Cuban President Raul Castro attends the first annual session of the Cuban Parliament in Havana, Cuba.
Cuban President Raul Castro attends the first annual session of the Cuban Parliament in Havana, Cuba. - 
Listen To The Story
Marketplace

TEXT OF STORY

Over the weekend, Cuban president Raul Castro announced
the Communist nation will cut spending on education and health care in an effort to revive its sputtering economy. Right now, growing budget deficits and falling exports are pretty much squeezing the island's available cash. From the America's Desk in Miami, here's Marketplace's Dan Grech.


DAN GRECH: Cuba is running low these days on yogurt and spare tires. That's because dairy farms and tire factories in Cuba have cut productions due to a shortage of cash. The Lexington Institute's Phil Peters says Cuba's state-run manufacturers can't raise financing in the typical ways.

Phil Peters: They don't have access to world bank credit, and the international financial institutions in general. They rely a lot on short-term credit, and in today's credit environment that hurts them a lot.

Cuba's cash crunch has led it to fall behind on its bills. Earlier this year the Canadian firm, Sherritt, shut down drilling on the island because of late payments. That's contributed to the island's energy crisis.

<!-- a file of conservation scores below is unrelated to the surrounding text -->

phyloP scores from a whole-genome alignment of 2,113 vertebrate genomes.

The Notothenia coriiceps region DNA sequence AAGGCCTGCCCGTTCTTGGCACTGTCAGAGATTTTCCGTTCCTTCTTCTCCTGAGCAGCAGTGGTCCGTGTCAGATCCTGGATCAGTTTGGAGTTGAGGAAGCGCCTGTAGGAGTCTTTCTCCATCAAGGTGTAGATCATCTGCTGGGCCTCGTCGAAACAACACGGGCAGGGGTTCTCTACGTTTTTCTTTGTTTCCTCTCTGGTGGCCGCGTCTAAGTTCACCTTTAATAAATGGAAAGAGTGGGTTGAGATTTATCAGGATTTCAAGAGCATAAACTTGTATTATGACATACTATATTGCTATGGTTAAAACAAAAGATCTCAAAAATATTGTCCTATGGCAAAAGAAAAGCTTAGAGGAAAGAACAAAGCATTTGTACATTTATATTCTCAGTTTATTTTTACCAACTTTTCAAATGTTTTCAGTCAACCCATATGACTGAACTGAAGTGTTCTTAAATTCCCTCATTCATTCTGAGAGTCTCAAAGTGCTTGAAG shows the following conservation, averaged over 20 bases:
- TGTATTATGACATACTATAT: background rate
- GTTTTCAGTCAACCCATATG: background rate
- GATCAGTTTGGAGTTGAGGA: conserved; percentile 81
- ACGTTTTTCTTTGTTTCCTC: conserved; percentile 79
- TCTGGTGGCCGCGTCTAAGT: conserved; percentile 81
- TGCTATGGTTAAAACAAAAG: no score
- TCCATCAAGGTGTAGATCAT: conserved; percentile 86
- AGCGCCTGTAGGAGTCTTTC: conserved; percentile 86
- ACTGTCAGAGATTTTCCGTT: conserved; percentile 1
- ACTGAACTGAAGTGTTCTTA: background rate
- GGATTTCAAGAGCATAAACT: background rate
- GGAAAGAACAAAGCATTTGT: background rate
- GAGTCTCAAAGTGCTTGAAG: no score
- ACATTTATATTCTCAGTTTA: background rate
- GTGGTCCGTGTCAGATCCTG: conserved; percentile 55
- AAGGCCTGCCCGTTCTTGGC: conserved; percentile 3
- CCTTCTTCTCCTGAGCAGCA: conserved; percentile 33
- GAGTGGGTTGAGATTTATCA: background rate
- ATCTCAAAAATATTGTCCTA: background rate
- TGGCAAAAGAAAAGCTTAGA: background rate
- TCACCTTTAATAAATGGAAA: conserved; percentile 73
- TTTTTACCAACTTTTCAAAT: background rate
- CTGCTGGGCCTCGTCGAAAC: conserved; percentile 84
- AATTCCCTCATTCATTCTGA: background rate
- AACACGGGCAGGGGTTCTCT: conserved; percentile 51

Peters: There have been factories that have been closed. There are scheduled power blackouts and they're being told to conserve energy by turning of air conditioning in the offices in the afternoon.

Cuba has kept afloat with subsidized oil from its ally, Venezuela.

I'm Dan Grech for Marketplace.

“I think the best compliment I can give is not to say how much your programs have taught me (a ton), but how much Marketplace has motivated me to go out and teach myself.” – Michael in Arlington, VA

As a nonprofit news organization, what matters to us is the same thing that matters to you: being a source for trustworthy, independent news that makes people smarter about business and the economy. So if Marketplace has helped you understand the economy better, make more informed financial decisions or just encouraged you to think differently, we’re asking you to give a little something back.

Become a Marketplace Investor today – in whatever amount is right for you – and keep public service journalism strong. We’re grateful for your support.